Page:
Charities need to stand up for Gift Aid, or risk losing it

March 4, 2016 at 17:30

Today we have seen another ‘report’ (see Civil Society and Third Sector) on charities by the True and Fair Foundation. There isn’t any point dwelling on the report itself, but it is a  reminder that charities need to do more to explain and defend tax reliefs, such as Gift Aid.

The True and Fair Foundation refer to Gift Aid as a form of government funding for charities according to the media reporting. It also apparently recommends that Gift Aid is restricted to the percentage of a charity’s income spent on charitable activities. Although this is a nonsense proposal, True and Fair Foundation are not the only people to make a mistaken connection between Gift Aid and government subsidy.

The Member of Parliament for Tonbridge and Malling, Thomas Tugendhat, said in the Public Bill Committee debate on the Charities (Protection and Social Investment) Bill:

“…regarding the element that comes from the taxpayer – the 25%, the gift aid or whatever it happens to be – that break is money taken by force”.

Similar confusion was expressed by the Editor of Money Week, Merryn Somerset Webb, when she said:

“We give [charities] tax relief on all their income from donations and investment returns, and capital gains tax relief too. And of course, we give [charities] Gift Aid.”

The idea that taxpayers are unwittingly subsidising charities through Gift Aid is becoming a regular attack and a toxic one.

What all of this boils down to is a misunderstanding of what Gift Aid is and the principles of charity tax. Gift Aid is not a tax relief for charities, although we benefit from it. It is a tax relief for individuals.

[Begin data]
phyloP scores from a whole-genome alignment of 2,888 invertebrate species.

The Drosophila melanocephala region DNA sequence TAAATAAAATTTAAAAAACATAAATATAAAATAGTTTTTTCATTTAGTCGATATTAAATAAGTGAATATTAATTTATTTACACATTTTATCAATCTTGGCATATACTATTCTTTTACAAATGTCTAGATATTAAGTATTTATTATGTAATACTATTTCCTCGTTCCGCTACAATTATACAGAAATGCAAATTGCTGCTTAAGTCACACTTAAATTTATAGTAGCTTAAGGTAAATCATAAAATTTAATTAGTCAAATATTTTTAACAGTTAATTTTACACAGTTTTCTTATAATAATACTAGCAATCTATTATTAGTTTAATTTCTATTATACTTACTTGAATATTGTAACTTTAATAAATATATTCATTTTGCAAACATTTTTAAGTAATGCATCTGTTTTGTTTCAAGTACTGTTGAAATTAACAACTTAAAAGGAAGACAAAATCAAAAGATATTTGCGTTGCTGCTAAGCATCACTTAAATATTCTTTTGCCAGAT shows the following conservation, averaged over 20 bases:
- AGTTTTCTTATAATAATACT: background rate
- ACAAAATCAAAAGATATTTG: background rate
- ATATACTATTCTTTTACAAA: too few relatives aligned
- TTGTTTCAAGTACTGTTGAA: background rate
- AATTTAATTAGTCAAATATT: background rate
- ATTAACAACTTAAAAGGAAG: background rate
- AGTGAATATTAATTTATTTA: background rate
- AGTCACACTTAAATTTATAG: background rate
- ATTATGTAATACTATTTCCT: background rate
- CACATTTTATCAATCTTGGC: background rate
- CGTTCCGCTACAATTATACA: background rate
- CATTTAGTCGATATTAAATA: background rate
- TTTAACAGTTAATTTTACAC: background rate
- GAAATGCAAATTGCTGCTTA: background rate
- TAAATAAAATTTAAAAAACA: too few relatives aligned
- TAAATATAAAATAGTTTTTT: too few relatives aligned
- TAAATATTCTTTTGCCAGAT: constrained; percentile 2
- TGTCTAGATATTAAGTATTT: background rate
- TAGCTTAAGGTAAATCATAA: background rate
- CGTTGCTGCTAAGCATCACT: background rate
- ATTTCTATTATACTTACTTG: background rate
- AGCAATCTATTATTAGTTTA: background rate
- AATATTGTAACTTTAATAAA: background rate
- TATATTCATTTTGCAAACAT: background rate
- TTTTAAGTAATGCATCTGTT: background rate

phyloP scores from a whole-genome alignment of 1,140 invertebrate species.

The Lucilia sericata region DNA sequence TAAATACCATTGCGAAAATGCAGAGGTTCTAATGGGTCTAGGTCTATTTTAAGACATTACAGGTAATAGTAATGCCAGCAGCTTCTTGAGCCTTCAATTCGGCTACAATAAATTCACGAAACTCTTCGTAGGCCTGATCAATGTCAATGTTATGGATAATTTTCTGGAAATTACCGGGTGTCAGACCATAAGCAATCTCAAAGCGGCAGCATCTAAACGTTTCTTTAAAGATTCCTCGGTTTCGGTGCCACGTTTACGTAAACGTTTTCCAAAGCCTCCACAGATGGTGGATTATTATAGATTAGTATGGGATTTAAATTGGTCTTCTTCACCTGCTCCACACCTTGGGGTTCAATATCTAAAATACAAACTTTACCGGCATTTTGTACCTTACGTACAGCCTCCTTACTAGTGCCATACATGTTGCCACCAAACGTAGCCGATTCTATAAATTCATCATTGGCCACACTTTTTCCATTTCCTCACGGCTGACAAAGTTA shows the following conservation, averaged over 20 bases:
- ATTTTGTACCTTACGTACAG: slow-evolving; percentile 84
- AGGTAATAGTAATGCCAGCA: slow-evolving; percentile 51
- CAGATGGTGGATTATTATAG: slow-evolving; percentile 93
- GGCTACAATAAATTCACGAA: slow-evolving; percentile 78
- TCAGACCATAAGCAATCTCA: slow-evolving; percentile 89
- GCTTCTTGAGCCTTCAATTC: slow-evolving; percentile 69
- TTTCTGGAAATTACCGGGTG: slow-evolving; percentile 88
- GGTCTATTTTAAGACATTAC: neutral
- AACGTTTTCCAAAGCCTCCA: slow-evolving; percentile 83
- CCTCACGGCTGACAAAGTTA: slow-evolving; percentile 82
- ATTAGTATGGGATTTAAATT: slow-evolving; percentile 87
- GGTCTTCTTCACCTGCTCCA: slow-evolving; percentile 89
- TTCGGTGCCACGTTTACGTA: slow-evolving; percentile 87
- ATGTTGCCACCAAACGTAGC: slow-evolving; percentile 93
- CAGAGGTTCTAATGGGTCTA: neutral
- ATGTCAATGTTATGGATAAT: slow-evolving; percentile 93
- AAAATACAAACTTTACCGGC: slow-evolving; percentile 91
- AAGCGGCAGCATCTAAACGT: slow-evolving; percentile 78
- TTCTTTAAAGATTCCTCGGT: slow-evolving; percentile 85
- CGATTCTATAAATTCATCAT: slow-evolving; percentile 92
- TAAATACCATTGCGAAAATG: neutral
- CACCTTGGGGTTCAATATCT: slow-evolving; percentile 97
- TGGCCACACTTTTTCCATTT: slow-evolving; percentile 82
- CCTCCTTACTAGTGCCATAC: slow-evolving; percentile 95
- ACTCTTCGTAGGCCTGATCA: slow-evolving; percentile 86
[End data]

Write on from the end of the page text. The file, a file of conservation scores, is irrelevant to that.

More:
The idea is a simple one – money that is given for public benefit shouldn’t be taxed.

If I give £5 to Charity A, from which I do not receive any personal benefit (or merely incidental personal benefit) and that is delivering public benefit as defined by parliamentary statute, then why should I pay tax on it?

Gift Aid is merely the basic rate tax that the individual would have paid, being passed to the charity in order to boost the value of their donation. It empowers donors, and supports their choices. Yes, charities benefit from this process because they receive the tax, but it is not a subsidy from government. Government is merely administrating it. It is driven by the choices of individuals and their desire to support an organisation.

They don’t even have to claim Gift Aid, if they don’t want to. It is purely optional. There is no element of force.

What those that support capping or reducing Gift Aid are really calling for, therefore, is a tax rise on donors. Without this tax relief, individuals would have to give more money to charity in order for their donation to have the same impact as under Gift Aid. That doesn’t sound fair.

The extra power that Gift Aid injects into donations increases the amount of work that charities can do and has wide ranging benefits for society.

We cannot rely on others to do the explaining for us. At a time when charities are under significant media pressure, we must make sure that misguided assertions about Gift Aid (and business rates for that matter) are consistently rebutted. Otherwise, there is a danger that tax reliefs such as Gift Aid could become a thing of the past.

Charities should get their lines clear on Gift Aid and make sure that no misinformation about Gift Aid goes unchallenged.

If you’d like more information about Gift Aid please contact CFG (policy@cfg.org.uk).

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